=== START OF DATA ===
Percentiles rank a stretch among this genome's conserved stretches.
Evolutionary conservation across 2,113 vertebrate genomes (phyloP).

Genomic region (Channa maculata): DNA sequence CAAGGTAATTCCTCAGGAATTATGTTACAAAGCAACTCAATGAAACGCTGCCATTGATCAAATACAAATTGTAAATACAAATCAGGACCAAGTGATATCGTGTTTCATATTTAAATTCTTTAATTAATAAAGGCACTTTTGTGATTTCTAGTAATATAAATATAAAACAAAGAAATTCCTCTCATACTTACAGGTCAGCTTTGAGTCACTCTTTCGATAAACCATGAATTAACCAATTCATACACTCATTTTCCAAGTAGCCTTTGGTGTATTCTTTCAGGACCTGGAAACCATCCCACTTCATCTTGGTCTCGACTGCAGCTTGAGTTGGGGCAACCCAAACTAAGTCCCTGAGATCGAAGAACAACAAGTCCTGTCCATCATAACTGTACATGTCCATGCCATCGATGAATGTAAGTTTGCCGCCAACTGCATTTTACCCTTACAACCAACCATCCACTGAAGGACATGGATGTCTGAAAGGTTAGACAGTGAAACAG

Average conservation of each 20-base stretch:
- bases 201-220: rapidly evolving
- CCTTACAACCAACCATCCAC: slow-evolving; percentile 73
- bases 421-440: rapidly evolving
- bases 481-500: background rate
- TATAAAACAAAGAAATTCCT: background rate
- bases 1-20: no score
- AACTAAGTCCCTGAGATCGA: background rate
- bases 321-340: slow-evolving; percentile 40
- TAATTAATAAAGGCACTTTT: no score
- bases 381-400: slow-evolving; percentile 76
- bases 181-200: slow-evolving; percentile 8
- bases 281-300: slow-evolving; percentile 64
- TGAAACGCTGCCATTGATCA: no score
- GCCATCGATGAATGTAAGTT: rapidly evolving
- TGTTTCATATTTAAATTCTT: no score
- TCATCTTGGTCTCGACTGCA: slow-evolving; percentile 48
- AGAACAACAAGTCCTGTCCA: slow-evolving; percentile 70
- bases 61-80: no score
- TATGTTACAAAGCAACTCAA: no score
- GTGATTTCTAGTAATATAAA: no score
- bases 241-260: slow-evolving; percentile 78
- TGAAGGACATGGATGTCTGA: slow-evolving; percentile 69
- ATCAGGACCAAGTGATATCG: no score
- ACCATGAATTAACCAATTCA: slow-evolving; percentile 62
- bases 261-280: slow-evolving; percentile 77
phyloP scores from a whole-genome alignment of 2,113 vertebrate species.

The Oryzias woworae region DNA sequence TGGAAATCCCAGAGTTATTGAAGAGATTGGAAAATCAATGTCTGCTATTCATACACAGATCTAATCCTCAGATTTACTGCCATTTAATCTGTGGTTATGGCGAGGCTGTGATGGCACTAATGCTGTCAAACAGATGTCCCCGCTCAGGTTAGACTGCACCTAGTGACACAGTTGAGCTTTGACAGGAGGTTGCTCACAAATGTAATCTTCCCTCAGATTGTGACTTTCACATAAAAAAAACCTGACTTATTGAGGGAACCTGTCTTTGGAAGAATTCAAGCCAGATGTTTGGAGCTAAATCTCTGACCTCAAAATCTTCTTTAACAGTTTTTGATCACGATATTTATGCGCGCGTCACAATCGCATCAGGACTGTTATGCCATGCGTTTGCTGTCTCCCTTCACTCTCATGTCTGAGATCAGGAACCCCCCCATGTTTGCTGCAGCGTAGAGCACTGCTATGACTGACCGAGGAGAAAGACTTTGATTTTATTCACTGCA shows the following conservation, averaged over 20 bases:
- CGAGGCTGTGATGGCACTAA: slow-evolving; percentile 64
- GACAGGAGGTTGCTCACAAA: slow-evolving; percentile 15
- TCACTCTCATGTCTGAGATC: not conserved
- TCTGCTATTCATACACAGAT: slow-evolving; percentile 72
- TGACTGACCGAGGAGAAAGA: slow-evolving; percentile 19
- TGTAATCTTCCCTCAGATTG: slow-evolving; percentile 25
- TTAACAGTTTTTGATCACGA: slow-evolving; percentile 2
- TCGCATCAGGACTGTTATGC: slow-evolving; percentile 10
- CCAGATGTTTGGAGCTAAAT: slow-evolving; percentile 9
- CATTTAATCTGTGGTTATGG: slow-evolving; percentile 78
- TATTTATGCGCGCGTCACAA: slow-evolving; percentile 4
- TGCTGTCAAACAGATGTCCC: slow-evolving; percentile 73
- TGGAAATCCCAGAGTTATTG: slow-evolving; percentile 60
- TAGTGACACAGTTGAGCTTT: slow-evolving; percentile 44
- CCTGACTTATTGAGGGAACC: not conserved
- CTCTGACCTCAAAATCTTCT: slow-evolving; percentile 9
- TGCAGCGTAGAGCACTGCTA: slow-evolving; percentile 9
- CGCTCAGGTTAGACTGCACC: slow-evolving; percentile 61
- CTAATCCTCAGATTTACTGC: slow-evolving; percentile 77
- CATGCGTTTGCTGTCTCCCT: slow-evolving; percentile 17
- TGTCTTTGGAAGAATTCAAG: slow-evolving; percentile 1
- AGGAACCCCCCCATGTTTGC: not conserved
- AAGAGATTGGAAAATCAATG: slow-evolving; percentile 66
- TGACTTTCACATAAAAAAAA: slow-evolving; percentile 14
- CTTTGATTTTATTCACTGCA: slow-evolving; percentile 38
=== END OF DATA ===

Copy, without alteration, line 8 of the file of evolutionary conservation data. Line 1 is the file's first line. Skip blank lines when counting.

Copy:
- bases 481-500: background rate